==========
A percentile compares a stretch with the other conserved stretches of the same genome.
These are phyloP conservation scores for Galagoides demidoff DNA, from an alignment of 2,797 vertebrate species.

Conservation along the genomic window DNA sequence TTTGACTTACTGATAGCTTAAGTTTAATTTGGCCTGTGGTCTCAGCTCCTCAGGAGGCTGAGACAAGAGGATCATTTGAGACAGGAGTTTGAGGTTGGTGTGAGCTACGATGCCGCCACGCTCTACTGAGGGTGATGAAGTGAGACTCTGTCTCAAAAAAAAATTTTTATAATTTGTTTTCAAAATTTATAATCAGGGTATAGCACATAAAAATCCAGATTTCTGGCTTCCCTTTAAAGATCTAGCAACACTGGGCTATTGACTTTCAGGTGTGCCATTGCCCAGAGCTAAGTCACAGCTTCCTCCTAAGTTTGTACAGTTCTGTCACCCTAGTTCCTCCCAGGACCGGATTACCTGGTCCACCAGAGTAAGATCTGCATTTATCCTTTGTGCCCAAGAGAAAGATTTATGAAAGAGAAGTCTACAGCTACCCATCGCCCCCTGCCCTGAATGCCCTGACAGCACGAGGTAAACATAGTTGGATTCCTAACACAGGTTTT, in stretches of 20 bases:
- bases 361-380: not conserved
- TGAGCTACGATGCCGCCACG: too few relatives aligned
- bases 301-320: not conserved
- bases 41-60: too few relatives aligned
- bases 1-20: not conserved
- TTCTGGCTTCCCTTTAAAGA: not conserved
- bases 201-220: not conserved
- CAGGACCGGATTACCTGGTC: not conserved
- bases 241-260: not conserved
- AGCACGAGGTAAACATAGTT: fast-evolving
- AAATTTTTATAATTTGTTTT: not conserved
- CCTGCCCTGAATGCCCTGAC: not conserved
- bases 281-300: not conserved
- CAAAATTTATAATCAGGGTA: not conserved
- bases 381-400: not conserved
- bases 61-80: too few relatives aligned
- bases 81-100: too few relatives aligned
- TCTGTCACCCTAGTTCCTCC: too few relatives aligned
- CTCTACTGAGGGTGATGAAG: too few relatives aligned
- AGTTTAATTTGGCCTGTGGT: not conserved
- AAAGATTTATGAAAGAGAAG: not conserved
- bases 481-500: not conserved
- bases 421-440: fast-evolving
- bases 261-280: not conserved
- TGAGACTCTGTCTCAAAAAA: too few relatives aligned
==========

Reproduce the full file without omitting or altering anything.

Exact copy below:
A percentile compares a stretch with the other conserved stretches of the same genome.
These are phyloP conservation scores for Galagoides demidoff DNA, from an alignment of 2,797 vertebrate species.

Conservation along the genomic window DNA sequence TTTGACTTACTGATAGCTTAAGTTTAATTTGGCCTGTGGTCTCAGCTCCTCAGGAGGCTGAGACAAGAGGATCATTTGAGACAGGAGTTTGAGGTTGGTGTGAGCTACGATGCCGCCACGCTCTACTGAGGGTGATGAAGTGAGACTCTGTCTCAAAAAAAAATTTTTATAATTTGTTTTCAAAATTTATAATCAGGGTATAGCACATAAAAATCCAGATTTCTGGCTTCCCTTTAAAGATCTAGCAACACTGGGCTATTGACTTTCAGGTGTGCCATTGCCCAGAGCTAAGTCACAGCTTCCTCCTAAGTTTGTACAGTTCTGTCACCCTAGTTCCTCCCAGGACCGGATTACCTGGTCCACCAGAGTAAGATCTGCATTTATCCTTTGTGCCCAAGAGAAAGATTTATGAAAGAGAAGTCTACAGCTACCCATCGCCCCCTGCCCTGAATGCCCTGACAGCACGAGGTAAACATAGTTGGATTCCTAACACAGGTTTT, in stretches of 20 bases:
- bases 361-380: not conserved
- TGAGCTACGATGCCGCCACG: too few relatives aligned
- bases 301-320: not conserved
- bases 41-60: too few relatives aligned
- bases 1-20: not conserved
- TTCTGGCTTCCCTTTAAAGA: not conserved
- bases 201-220: not conserved
- CAGGACCGGATTACCTGGTC: not conserved
- bases 241-260: not conserved
- AGCACGAGGTAAACATAGTT: fast-evolving
- AAATTTTTATAATTTGTTTT: not conserved
- CCTGCCCTGAATGCCCTGAC: not conserved
- bases 281-300: not conserved
- CAAAATTTATAATCAGGGTA: not conserved
- bases 381-400: not conserved
- bases 61-80: too few relatives aligned
- bases 81-100: too few relatives aligned
- TCTGTCACCCTAGTTCCTCC: too few relatives aligned
- CTCTACTGAGGGTGATGAAG: too few relatives aligned
- AGTTTAATTTGGCCTGTGGT: not conserved
- AAAGATTTATGAAAGAGAAG: not conserved
- bases 481-500: not conserved
- bases 421-440: fast-evolving
- bases 261-280: not conserved
- TGAGACTCTGTCTCAAAAAA: too few relatives aligned